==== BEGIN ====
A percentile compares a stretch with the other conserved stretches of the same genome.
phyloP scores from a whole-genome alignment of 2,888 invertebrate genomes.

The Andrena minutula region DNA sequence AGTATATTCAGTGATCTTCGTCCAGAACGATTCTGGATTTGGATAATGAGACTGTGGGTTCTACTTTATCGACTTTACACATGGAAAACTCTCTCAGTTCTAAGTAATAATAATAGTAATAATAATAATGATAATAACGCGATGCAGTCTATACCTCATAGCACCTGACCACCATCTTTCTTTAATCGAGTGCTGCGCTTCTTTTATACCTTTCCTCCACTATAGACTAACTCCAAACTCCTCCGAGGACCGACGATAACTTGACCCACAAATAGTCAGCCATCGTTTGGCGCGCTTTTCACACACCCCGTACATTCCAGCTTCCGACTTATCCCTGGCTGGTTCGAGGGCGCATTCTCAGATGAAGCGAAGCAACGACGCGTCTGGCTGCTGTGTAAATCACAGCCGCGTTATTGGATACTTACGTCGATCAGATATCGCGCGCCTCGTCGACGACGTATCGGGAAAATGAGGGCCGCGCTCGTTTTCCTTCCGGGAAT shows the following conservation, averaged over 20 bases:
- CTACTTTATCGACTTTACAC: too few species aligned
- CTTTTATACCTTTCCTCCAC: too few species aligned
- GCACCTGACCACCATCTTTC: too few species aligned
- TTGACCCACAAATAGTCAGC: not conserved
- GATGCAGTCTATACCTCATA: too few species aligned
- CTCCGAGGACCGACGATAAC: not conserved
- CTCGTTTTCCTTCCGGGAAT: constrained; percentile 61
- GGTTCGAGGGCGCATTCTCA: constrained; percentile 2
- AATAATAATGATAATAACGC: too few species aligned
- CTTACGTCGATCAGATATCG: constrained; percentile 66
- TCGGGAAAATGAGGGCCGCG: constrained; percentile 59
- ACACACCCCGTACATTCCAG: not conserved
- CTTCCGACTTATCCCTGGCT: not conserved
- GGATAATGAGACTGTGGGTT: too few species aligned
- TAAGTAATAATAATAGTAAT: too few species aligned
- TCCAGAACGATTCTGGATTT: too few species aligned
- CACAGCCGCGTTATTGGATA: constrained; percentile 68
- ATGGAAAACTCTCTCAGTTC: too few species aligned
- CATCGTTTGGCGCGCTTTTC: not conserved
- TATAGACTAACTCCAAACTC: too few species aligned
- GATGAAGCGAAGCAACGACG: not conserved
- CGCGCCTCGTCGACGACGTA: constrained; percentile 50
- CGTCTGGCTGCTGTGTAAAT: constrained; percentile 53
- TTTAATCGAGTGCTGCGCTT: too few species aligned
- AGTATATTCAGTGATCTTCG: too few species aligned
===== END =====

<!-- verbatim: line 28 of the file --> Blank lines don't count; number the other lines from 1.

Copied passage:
- AGTATATTCAGTGATCTTCG: too few species aligned